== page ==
“If I want to replace that watch, whether I buy it new or from another secondhand source, no matter what, I lost a $5,000 investment,” Elizabeth said. On top of that, the $9,295 that Elizabeth is getting back today isn’t worth as much as the $9,295 she spent three years ago, thanks to inflation. Anyway you cut it, she suffered a financial loss.
Elizabeth’s predicament reveals an interesting quirk of the booming luxury resale market. Consignment platforms like The RealReal, Rebag and Fashionphile have encouraged customers to think of their watches and handbags as financial investments, ones that can store value and appreciate the same way that investments like fine art do. It’s a selling point to the whole model. These platforms already take authentication seriously, but when customers are buying things with the expectation that they’ll be able to sell them in the future and make — or, at least, not lose — money, the stakes are higher.
And the investment angle is one that resale companies do explicitly emphasize. Numerous luxury resellers have told Glossy for years that consumers thinking of their luxury products as financial assets that can be bought, appreciate and sold down the line is a benefit of the model. That extends to initiatives like Rebag Infinity, where customers are guaranteed at least a 70% return on any items they resell within six months, and eBay’s Terapeak, which lets customers see the historic prices for pieces they buy so they can predict if it’s a good financial investment in the long run.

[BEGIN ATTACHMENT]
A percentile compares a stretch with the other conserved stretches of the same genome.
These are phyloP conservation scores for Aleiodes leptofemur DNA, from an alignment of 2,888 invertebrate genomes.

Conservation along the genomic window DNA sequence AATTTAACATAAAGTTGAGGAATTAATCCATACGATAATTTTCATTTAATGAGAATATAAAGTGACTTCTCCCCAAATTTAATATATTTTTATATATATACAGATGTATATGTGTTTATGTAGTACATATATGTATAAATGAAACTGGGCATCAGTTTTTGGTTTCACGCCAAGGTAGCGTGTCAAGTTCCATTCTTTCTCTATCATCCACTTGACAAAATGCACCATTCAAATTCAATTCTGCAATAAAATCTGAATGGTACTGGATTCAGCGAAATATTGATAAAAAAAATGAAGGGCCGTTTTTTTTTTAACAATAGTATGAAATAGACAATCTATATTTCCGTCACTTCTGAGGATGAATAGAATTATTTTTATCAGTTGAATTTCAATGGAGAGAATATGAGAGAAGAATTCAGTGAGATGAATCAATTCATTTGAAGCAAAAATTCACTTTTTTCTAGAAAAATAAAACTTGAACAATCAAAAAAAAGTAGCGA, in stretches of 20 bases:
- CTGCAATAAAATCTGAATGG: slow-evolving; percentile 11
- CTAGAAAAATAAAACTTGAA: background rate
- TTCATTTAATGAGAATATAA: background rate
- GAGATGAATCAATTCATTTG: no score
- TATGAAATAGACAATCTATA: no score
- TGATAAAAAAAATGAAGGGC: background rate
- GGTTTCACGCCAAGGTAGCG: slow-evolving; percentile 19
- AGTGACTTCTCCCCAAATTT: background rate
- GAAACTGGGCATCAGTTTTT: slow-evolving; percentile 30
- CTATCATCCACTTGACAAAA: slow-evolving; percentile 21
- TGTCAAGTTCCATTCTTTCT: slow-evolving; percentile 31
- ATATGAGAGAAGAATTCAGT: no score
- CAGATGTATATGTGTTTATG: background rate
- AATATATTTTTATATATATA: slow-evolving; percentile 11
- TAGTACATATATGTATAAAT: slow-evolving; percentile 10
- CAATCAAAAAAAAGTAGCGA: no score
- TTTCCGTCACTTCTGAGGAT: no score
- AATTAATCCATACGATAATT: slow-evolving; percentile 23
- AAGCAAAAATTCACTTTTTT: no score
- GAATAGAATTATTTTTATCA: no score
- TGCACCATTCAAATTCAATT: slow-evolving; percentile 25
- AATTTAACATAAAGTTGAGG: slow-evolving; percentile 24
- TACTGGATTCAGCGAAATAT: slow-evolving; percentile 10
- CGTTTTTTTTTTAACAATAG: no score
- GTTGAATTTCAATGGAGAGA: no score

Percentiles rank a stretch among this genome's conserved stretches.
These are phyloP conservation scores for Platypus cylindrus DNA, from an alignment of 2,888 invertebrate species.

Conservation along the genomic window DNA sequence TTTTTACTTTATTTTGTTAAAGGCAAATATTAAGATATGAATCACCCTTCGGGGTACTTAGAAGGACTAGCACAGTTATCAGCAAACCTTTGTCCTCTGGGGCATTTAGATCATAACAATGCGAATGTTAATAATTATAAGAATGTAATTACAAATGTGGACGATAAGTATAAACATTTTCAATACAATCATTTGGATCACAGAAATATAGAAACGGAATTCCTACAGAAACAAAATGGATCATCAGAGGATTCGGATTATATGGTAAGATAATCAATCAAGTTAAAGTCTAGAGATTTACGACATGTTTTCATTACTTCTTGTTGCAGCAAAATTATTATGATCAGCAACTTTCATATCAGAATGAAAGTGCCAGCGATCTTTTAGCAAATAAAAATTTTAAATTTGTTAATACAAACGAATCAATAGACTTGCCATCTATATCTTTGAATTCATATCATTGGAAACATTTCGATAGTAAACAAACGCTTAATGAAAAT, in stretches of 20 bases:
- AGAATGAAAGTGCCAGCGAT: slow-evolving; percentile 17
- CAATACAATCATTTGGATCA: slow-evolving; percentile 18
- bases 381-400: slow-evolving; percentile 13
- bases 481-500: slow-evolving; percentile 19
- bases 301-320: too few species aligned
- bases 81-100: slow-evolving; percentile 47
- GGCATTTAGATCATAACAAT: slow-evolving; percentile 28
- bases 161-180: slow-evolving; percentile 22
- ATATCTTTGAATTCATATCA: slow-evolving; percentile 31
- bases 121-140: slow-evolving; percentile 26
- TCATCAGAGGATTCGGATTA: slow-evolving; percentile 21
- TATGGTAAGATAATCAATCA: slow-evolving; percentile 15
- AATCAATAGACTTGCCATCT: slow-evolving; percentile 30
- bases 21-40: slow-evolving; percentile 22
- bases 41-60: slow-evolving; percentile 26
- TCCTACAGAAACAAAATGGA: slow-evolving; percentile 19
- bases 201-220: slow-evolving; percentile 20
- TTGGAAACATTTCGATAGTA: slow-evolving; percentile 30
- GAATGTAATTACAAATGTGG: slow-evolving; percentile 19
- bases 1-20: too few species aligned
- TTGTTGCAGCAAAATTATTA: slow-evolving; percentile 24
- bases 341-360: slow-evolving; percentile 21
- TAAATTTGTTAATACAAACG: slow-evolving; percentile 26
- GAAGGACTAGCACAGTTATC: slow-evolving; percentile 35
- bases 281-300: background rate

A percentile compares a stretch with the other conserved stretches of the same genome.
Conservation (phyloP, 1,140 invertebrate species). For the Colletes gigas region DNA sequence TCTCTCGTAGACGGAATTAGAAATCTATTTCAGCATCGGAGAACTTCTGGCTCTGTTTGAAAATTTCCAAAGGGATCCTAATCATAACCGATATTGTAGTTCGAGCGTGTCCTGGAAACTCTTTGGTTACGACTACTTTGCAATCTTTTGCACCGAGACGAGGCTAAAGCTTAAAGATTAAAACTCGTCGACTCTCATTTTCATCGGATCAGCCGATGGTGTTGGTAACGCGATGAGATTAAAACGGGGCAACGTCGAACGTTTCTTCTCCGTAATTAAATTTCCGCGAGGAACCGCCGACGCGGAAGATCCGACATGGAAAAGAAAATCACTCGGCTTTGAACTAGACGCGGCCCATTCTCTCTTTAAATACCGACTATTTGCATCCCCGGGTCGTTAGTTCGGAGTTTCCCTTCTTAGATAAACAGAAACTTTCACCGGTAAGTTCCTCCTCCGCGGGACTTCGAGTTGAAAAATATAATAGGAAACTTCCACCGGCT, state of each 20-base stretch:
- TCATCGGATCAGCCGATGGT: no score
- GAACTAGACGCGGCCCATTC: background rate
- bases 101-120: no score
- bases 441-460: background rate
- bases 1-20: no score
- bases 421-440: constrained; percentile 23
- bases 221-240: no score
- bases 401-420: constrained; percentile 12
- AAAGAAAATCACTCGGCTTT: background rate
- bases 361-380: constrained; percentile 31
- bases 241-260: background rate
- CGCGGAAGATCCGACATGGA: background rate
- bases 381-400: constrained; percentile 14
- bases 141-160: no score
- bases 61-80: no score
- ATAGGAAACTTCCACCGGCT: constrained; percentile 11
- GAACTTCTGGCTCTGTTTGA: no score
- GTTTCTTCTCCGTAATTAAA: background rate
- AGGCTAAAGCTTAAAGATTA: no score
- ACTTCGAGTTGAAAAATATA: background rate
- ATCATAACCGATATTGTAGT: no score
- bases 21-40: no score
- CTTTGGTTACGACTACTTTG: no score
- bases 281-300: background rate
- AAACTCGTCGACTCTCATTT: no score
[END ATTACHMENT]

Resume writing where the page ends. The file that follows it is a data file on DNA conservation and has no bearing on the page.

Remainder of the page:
Elizabeth said The RealReal has offered to refund her for the rest of the appreciated value in store credit. It’s more than The RealReal is obligated to do and Elizabeth said she appreciates the effort the company has gone to to remedy the situation.
“Obviously, I would rather get it as cash,” Elizabeth said. “I’m starting from scratch, and I’m honestly turned off by the whole idea of buying secondhand again. Now if I want to use this money for another watch, if I even end up doing that, I have to do it through them.”